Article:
Officials had added specific training for female recruits when the pullup requirement was announced in December 2012, and they came up with a workout program for women already serving. Military testing for physical skill and stamina has changed over the decades with needs of the armed forces. Officials say the first recorded history of Marine Corps physical fitness tests, for example, was 1908 when President Theodore Roosevelt ordered that staff officers must ride horseback 90 miles and line officers walk 50 miles over a three-day period to pass. A test started in 1956 included chinups, pushups, broad jump, 50-yard duck waddle and running. The first test for women was started in 1969: A 120-yard shuttle run, vertical jump, knee pushups, 600-yard run/walk and situps.
Four more women drop out of Marine Infantry Officer Course
By Hope Hodge Seck Staff Writer Marine Times Four more female Marine officers have dropped out on the first day of the Infantry Officer Course at Quantico, Va., bringing the number of women who have attempted and failed to complete the course to 14. A requirement for Marine infantry officers, the grueling 13-week course has been open to women since September 2012, in keeping with a servicewide review of restrictions on women serving in combat arms fields. But to date, no women have graduated the course and only one has made it past the initial Combat Endurance Test that kicks off the course. That woman was injured, however, and did not continue on with the course. Marine Corps spokeswoman Capt. Maureen Krebs said the latest iteration of IOC held its initial Combat Endurance Test on Jan. 9. Of the 104 students who began the course, one was medically dropped and 28, including the four female volunteers, were unable to meet the requirements of the CET. The Marine Corps continues to send female officers to the course on a volunteer basis, with plans to use data from IOC to make an informed recommendation in 2016 as to whether the Marine infantry and reconnaissance fields should be open to women.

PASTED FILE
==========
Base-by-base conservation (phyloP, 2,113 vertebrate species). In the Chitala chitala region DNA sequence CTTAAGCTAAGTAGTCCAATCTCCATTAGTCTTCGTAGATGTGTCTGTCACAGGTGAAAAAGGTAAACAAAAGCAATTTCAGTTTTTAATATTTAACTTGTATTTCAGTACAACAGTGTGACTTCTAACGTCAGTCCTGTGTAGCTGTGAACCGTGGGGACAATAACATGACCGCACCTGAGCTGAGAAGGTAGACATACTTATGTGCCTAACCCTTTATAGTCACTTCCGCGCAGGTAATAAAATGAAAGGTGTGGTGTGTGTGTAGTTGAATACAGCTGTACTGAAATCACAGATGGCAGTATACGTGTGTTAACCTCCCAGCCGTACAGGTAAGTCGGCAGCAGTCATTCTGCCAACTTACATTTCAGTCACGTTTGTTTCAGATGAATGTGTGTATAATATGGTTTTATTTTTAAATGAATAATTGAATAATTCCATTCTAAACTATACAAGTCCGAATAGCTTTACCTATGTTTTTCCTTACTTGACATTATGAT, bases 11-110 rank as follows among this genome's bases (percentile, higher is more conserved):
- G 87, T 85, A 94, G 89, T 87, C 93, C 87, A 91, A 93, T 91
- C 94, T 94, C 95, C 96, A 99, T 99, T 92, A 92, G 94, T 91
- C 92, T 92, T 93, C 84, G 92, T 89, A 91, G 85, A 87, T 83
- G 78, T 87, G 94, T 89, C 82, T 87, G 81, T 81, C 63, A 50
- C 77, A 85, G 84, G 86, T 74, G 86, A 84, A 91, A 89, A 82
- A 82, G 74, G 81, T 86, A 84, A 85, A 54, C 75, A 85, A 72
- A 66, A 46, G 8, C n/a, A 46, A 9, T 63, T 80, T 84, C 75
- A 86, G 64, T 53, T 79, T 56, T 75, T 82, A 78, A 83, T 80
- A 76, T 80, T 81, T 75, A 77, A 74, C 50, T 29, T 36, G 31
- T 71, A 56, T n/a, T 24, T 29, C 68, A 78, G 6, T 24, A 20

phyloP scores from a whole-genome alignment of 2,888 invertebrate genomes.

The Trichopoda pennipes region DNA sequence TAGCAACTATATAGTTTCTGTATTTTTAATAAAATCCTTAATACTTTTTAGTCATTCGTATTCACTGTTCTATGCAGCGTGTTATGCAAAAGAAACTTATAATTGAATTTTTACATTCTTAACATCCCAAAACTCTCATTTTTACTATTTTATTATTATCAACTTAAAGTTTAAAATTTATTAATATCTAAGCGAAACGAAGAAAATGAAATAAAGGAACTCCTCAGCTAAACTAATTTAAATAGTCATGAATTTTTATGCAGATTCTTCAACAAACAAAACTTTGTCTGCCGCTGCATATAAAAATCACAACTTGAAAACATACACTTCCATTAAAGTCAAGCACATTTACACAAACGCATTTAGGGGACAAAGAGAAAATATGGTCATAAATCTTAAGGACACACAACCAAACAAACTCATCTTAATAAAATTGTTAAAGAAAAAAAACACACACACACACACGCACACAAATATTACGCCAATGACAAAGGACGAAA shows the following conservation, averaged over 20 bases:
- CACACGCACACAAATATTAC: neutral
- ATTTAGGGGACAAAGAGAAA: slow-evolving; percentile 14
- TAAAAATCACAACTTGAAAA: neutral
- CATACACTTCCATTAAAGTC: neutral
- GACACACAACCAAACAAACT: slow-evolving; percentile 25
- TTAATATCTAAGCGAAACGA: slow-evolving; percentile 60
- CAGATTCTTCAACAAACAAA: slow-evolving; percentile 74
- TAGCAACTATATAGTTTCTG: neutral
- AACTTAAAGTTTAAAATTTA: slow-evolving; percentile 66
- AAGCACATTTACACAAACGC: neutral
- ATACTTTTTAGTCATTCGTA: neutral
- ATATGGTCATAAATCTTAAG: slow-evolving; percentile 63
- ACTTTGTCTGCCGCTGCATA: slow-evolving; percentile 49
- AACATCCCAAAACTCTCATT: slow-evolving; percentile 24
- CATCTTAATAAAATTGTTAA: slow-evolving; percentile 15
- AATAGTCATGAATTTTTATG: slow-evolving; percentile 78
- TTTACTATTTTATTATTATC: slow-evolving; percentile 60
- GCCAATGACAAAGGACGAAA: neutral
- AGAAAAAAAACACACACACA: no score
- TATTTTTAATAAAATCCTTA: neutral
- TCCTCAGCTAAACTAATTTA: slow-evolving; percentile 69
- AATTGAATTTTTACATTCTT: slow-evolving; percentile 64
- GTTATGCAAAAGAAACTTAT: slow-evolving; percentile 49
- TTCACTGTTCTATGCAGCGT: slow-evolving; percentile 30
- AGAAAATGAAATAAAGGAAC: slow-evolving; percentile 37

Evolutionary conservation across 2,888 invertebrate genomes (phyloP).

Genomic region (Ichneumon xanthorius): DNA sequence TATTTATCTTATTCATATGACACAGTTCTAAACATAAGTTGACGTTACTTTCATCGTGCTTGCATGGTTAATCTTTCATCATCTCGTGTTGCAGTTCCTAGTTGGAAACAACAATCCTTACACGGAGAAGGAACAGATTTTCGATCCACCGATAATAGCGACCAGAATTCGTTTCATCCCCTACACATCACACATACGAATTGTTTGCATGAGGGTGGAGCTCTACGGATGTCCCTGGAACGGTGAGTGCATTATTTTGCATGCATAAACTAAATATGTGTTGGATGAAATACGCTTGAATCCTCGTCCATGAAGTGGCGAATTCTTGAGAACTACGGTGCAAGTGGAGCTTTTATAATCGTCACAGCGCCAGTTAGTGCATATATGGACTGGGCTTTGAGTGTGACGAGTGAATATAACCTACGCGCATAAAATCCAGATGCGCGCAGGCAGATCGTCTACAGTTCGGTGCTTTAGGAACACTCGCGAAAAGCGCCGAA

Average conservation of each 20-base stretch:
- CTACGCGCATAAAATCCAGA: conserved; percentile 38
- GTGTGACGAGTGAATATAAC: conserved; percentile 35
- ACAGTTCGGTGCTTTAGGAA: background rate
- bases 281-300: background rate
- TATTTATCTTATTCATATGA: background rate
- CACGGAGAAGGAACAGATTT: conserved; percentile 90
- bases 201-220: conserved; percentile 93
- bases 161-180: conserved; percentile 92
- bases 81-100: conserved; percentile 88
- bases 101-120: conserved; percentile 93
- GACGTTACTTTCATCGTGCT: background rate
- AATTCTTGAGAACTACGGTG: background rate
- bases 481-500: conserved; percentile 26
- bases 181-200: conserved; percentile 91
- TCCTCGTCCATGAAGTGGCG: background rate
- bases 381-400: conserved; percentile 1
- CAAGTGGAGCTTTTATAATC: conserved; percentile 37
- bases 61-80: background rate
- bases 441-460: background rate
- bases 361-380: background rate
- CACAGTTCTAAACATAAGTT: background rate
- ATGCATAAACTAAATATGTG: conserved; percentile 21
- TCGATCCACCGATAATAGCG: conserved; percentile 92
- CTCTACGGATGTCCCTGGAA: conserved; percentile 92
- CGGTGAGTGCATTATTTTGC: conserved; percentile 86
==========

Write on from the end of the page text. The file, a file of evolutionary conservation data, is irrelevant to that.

While IOC, which has a 20- to 25-percent drop-out rate among male participants, has stymied women so far, female Marines have had more success with the less-challenging Infantry Training Battalion at Camp Geiger, N.C., which trains enlisted Marines for infantry fields. So far, 13 female Marines have completed the course in two evolutions of training. Another company in ITB with six female volunteers was set to graduate in early January, but Marine officials did not immediately have data available about that graduation. http://www.military.com/daily-news/2014/02/25/report-says-few-army-women-want-combat-jobs.html?ESRC=army-a.nl